Breakthrough: An Employment Opportunity

Finding qualified and capable employees is one of the largest challenges an organization faces today.  Yet the U.S. Department of […]

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Finding qualified and capable employees is one of the largest challenges an organization faces today.  Yet the U.S. Department of Labor estimates that nearly one out of two people with a disability with a college degree is unemployed.  Some creative companies have discovered that this large, untapped pool of educated individuals with disabilities can fill a variety of positions.  To facilitate such connections between employers and workers, an innovative pilot program called Breakthrough is underway in Minnesota.  It gives people with disabilities who are still in college the opportunity for meaningful corporate experience via internships.

Spearheaded by The Disability Institute, the program is also different in that it is forging new partnerships between various organizations in the public and private sectors.  Sponsoring partners of Breakthrough include the Minnesota Business Leadership Network (BLN), Minnesota State Colleges and Universities, Minnesota Job Skills Partnership, Disability Services at the University of Minnesota, Minnesota Association of Higher Education and Disability, and the Minnesota State Council on Disability.

Companies participating in the early stage of this program include 3M, Northwest Airlines, Blue Cross & Blue Shield, and Deluxe Corporation all members of the Minnesota Business Leadership Network.  Richard Anderson, Northwest Airlines CEO, leads the BLN in its efforts to promote competitive employment opportunities for individuals with disabilities through programs such as Breakthrough.

Making a Difference

Students who participated in this pilot year of the Breakthrough internship program agree that they obtained worthwhile corporate experiences that increased their value as competitive candidates for employment.  The program participants worked in a wide range of areas including finance, engineering, human resources, and information technology.  They had meaningful work and made positive contributions to the companies where they were employed.

One example is Steve Widerski, an ambitious St. Paul Technical College student, who worked with Northwest Airlines in the company’s information services department providing computer help desk support to employees around the world.  During his three-month internship, it is estimated that Widerski personally helped more than 3,000 Northwest Airlines employees with computer questions, including password resets and problems related to e-mail and Internet usage.  According to his Northwest colleagues, Widerski is very conscientious, willing, and eager to learn and take on additional responsibilities.

“Steve Widerski is a great example of how Breakthrough works,” said Wendy S. Brower, executive director of The Disability Institute.  The Breakthrough program takes the focus off disability, and puts the focus on obtaining valuable skills.  This process has helped Steve grow professionally while helping Northwest Airlines benefit from an outstanding contributor.”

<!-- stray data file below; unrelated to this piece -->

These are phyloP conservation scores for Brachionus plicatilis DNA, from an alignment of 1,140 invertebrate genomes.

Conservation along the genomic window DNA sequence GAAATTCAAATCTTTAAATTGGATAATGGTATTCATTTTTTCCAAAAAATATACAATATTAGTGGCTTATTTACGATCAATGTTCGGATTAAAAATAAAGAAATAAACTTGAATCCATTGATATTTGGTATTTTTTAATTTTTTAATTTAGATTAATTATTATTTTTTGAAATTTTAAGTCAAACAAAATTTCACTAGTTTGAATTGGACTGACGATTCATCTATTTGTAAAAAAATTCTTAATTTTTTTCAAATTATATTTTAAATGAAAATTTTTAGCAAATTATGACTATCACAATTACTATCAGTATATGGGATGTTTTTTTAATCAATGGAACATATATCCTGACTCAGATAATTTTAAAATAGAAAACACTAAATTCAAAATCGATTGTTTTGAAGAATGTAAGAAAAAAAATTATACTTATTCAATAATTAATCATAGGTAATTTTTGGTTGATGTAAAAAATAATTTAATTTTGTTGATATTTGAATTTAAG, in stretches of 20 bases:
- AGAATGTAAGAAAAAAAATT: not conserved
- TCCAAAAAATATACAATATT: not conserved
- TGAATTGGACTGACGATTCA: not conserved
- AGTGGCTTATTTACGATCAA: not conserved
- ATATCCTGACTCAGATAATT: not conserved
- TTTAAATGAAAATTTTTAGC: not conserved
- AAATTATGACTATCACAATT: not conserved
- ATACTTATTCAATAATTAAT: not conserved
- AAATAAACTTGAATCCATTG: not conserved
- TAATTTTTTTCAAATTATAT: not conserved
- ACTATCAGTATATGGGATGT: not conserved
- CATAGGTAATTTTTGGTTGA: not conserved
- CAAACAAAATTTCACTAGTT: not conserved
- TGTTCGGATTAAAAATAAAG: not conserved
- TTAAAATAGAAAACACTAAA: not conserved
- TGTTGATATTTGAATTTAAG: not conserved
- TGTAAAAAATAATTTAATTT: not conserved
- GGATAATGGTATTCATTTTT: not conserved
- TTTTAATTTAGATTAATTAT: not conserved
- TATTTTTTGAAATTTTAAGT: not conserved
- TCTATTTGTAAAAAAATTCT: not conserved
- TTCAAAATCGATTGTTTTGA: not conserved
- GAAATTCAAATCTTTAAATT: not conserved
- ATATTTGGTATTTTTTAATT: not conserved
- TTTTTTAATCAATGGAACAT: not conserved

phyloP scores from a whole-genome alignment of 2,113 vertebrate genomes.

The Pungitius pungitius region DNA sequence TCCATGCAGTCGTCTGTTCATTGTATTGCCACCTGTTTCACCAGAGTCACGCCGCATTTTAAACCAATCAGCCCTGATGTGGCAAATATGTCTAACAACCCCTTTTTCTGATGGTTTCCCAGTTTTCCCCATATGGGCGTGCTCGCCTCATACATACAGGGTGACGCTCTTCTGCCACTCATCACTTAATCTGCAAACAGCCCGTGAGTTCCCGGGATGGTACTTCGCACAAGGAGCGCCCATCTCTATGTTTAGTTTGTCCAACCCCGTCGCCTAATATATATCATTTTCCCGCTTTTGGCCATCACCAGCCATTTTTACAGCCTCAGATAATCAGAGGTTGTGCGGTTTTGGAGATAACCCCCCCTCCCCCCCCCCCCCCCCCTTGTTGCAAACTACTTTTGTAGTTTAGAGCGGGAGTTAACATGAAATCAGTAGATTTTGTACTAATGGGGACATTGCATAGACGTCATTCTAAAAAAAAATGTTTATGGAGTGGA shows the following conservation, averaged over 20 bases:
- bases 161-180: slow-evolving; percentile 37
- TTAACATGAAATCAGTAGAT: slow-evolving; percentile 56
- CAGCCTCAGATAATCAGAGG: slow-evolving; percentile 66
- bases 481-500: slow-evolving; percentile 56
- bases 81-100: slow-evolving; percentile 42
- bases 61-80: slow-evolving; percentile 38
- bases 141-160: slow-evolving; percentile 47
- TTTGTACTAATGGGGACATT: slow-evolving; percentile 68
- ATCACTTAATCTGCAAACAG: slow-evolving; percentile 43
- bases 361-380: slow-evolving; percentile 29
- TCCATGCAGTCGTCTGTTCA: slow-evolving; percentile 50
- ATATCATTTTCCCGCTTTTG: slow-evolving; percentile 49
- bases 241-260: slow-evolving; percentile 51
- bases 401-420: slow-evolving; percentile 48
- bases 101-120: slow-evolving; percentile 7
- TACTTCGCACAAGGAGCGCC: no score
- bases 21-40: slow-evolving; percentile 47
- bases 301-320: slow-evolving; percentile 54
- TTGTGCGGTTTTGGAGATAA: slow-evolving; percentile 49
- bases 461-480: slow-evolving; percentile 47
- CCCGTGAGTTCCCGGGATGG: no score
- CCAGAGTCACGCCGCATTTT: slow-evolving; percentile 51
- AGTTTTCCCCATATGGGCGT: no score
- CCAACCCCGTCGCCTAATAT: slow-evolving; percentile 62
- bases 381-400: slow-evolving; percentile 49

Brower added, “With his positive attitude, hard work, and support from people and programs in public schools and higher education, Steve proves that a person with a disability can make a major positive contribution in corporate America.”


Program Benefits

For students with a disability:  Breakthrough offers individuals a firsthand understanding of corporate culture and the opportunity to improve their probability of employment after graduation.

For companies:  The connection offers employers access to, and experience with, qualified, career-oriented people with a disability, thus enhancing their diversity recruitment strategies.  In other words, employers are able to tap into a skilled workforce and address employment barriers and attitudinal stereotypes.

For educational institutions:  The internship experience offers educators and counselors valuable insight that will ultimately lead to better education, training, and placement.

For taxpayers:  The more people with a disability who are employed in meaningful careers, the fewer the number of people dependent on social welfare programs.

Looking to the Future

Program leaders, including The Disability Institute and the Minnesota Business Leadership Network, hope to significantly expand the Breakthrough program by increasing the number of employers and the number of students with disabilities who participate.  Although the current program includes employers in or near the Twin Cities, plans are underway to expand the geographic reach of the program as well.  Partners will begin working with companies during the fourth quarter this year to identify internship opportunities for Breakthrough in 2003.

For more information on the Breakthrough program, contact The Disability Institute at 952/935-9343.

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